Solar energy is a source of clean energy. It also originates other renewable energy sources, such as wind and hydropower. Each year, a total of 173,000 terawatts (trillions of watts) of solar energy strikes the Earth. Although this accounts for only 35% of incoming solar radiation that reaches the atmosphere of Earth, it amounts more than 10,000 times of the world's total energy use1.

Solar energy technologies have been developed and widely deployed for more than 60 years, especially the use of solar cells to convert sunlight into electricity. The systems vary, ranging from power generation for satellites orbiting in the outer space through to more consumer-oriented solutions, such as solar rooftop and solar farm as a substitute or a complement to other energy sources in business and home applications. Solar power generation is also eco-friendly and sustainable: it helps reduce carbon dioxide emission, which is a main cause of global warming, and it contributes to conservation of water as one of the world’s most vital resources because solar cell technologies do not use water in their power generation.

Solar cells and their application as solar rooftop systems are increasingly popular worldwide amid rising awareness of the need to switch to a clean energy, as well as advanced technologies that make them much more efficient and affordable today. In the United States, for example, solar power is more affordable and prevalent than ever before. U.S. installations have grown 35 folds to an estimated capacity enough to power the equivalent of 12 million average American homes2. In Japan, the world’s first floating solar plant was built in Aichi Prefecture in central Honshu to increase the nation’s solar energy output in response to the demands. As of 2019, Japan boasted 73 of the world's largest floating solar plants and accounted for 50% of global floating solar power plants’ capacity of 246 megawatts3.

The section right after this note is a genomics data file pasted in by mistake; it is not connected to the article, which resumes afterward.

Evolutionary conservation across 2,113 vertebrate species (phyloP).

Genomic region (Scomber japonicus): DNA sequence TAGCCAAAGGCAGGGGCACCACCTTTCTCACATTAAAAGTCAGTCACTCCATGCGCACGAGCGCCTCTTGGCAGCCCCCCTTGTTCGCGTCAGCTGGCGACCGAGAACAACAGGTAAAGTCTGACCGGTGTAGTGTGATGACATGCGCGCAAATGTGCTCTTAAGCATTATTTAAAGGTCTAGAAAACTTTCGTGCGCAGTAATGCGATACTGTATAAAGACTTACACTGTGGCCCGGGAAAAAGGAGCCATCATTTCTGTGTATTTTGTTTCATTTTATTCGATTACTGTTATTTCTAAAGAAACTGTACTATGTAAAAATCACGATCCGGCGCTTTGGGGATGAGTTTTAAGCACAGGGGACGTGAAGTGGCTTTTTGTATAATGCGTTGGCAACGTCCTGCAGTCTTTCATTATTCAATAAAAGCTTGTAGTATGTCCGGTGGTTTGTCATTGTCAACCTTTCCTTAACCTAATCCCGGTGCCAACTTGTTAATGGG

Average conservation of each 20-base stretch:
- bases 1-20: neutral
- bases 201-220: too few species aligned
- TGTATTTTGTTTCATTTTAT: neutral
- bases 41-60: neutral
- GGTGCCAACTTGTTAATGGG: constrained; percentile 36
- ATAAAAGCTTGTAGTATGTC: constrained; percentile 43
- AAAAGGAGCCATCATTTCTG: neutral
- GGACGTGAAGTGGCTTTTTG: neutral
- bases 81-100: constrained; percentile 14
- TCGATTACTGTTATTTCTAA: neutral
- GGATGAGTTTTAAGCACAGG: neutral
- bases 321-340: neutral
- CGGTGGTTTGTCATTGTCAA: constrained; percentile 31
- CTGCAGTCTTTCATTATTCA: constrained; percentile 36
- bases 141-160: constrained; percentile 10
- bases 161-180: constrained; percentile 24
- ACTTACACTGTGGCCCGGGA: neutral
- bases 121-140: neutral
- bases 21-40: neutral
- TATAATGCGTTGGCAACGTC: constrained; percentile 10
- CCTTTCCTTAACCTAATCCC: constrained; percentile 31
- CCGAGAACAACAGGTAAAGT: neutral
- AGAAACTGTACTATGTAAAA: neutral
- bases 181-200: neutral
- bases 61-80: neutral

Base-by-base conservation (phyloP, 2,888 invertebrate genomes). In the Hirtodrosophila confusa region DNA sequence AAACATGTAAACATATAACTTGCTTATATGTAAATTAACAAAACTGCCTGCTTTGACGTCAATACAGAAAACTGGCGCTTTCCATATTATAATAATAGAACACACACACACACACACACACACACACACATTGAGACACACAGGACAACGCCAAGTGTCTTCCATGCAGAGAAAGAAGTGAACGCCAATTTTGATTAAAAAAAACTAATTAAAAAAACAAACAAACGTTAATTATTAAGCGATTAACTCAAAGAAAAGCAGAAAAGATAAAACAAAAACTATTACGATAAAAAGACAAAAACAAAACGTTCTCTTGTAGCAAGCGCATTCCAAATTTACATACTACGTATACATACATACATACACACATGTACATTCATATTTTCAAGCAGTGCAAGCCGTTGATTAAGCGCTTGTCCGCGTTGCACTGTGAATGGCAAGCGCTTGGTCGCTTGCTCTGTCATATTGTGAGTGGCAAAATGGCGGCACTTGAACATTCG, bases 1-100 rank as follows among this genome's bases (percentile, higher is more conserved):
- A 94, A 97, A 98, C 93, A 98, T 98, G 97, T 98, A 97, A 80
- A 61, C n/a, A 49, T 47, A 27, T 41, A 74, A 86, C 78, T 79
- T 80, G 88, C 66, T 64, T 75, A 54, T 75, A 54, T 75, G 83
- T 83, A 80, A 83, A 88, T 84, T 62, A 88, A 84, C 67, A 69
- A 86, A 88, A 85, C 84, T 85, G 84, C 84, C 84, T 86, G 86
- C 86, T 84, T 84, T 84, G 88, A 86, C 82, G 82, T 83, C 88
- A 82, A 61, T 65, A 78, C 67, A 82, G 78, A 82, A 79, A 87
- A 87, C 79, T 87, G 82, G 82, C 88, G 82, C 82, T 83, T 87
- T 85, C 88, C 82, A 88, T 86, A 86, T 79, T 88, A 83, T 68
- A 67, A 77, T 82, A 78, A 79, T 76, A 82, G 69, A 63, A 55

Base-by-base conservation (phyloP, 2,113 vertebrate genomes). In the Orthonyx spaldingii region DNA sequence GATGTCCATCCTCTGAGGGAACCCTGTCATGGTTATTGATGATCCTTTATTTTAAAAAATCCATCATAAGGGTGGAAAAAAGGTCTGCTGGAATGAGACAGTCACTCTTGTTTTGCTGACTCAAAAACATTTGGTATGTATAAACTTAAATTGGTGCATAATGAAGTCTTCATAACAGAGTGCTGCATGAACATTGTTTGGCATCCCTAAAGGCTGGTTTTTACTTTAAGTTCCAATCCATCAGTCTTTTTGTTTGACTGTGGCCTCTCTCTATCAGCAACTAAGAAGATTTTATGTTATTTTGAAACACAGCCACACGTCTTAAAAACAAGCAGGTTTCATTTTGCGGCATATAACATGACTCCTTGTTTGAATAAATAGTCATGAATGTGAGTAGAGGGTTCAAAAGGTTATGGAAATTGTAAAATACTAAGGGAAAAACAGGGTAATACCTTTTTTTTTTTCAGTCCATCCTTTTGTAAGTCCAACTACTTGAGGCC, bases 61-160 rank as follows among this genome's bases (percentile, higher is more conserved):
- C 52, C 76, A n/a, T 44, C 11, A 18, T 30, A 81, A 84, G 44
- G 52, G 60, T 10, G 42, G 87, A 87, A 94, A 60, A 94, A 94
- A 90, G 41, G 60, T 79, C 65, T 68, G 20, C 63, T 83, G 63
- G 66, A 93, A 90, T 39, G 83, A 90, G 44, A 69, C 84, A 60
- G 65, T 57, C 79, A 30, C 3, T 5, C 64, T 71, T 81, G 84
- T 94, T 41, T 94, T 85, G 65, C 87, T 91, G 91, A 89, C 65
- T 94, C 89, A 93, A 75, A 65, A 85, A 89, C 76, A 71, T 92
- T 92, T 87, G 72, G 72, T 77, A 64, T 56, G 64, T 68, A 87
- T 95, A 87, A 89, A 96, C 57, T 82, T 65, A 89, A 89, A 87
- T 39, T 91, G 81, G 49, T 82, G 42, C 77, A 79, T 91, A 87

Thailand has an advantage in availability of the infinite solar energy resource. Being close to the equator, it receives a higher average of solar radiation per year in comparison to other parts of the world. Most parts of the country have strong solar energy potential: the intensity of solar radiation averaged at 18.2 megajoules per square meter all year round, particularly in the northeast and central parts of the country. As a result, Thailand has the potential to reach a solar capacity of 10,000 megawatts per annum4. With such a large amount of solar radiation as an excellent source of renewable energy, business operators or owners with high electricity demands will find it a smart way to trim down their operating costs by switching to a solar cell system; it is eco-friendly, sustainable and can provide daily power generation even when low in sunlight.

To achieve efficient power generation and distribution, a solar power system needs to be carefully designed by specialized solar engineers and professionally installed by expert technicians using high-quality devices and modern technologies. This will ensure full solar cell efficiency and system safety as well as value on investment and sustainable care of the environment.

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